In 2017, The Athletic columnist and former England striker Alan Shearer presented a BBC documentary — Dementia, Football and Me — investigating the link between repeated heading of a football and an impaired ability to remember, think and make decisions related to daily activities.

Several of England’s 1966 World Cup-winning squad developed dementia and former West Bromwich Albion striker Jeff Astle — renowned for his aerial prowess as a player — was found after his death, aged 59 in 2002, to have developed chronic traumatic encephalopathy (CTE), a form of dementia linked to repeated blows to the head.

CTE will be horribly familiar to NFL fans. Earlier this year, The New York Times reported that it had been found in the brains of more than 320 former NFL players, and in 2015, the league was required to compensate former players who had suffered brain trauma with a $1billion settlement plan.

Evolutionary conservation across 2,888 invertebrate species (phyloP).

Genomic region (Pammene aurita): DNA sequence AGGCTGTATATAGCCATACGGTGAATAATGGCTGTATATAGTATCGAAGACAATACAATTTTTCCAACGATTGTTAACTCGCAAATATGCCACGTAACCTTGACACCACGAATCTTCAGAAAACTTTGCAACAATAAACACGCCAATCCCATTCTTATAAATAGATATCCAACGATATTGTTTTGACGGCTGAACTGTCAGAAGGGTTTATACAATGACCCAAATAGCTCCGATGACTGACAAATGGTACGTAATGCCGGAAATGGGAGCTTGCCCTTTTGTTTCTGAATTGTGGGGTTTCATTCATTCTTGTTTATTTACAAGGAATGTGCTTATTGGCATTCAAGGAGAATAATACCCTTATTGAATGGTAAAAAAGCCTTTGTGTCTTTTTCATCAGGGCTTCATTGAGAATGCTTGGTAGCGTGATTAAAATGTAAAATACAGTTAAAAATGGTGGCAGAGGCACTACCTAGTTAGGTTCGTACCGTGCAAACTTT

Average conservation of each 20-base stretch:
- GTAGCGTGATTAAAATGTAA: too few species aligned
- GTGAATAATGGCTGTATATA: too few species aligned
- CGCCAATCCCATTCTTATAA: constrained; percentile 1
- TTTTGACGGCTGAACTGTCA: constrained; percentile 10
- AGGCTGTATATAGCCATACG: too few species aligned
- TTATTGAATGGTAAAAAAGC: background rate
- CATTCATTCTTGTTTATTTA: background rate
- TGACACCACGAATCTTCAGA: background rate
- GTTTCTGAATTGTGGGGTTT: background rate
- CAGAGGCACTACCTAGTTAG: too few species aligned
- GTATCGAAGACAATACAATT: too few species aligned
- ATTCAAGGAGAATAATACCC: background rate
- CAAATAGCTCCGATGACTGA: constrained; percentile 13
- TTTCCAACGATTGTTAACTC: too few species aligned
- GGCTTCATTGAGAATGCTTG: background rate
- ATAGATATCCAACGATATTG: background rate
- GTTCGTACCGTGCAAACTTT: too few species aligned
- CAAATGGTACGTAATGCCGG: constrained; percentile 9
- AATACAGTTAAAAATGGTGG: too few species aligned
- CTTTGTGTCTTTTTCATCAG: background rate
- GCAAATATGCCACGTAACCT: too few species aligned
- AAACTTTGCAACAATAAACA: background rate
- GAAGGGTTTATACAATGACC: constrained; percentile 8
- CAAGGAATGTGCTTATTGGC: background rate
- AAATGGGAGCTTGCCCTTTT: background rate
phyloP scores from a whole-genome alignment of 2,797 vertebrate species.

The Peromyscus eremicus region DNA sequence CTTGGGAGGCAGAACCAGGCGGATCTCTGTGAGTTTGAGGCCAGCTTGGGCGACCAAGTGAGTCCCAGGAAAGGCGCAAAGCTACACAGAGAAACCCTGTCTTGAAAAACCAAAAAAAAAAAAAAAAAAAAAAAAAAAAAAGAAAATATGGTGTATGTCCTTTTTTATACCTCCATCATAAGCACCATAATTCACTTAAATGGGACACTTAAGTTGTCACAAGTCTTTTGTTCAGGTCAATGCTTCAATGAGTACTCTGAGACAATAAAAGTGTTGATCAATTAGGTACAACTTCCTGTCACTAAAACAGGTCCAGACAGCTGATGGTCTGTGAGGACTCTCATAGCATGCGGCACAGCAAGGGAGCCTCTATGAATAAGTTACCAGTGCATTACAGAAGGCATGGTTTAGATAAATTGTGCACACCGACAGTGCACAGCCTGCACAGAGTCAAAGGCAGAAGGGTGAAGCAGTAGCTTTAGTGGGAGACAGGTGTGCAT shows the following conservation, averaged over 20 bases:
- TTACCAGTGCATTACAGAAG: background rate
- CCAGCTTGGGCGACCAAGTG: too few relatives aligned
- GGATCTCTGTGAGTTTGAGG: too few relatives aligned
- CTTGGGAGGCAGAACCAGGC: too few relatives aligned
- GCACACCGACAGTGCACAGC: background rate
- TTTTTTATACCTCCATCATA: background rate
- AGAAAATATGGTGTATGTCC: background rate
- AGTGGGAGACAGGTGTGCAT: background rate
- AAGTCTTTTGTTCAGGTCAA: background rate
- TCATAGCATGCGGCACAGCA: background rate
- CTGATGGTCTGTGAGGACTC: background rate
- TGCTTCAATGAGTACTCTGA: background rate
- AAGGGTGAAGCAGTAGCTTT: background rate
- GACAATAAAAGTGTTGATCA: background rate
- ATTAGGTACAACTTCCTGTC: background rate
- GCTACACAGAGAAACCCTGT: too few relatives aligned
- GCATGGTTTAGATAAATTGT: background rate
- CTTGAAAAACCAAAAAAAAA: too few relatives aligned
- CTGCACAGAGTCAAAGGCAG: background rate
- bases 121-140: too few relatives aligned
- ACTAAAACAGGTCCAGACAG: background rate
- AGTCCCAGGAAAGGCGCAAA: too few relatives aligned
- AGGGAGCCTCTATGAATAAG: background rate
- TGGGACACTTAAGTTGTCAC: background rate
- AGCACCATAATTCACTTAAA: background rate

No such restitution has been made to impacted footballers and their families but in 2020, the PFA signalled a shift in mindset by establishing a task force to examine its response to dementia in football. Among those involved are Shearer’s former Blackburn Rovers strike partner Chris Sutton and Dawn Astle, Jeff’s daughter.

Sutton was among those who reacted most angrily to the handling of Beiranvand’s head injury: “Football’s concussion procedures are an embarrassment,” he wrote on Twitter. “Where is the if in doubt sit it out procedures… I’ll say it again: the football authorities do not care about their players.”

(Top photo: David S Bustamante/Soccrates via Getty Images)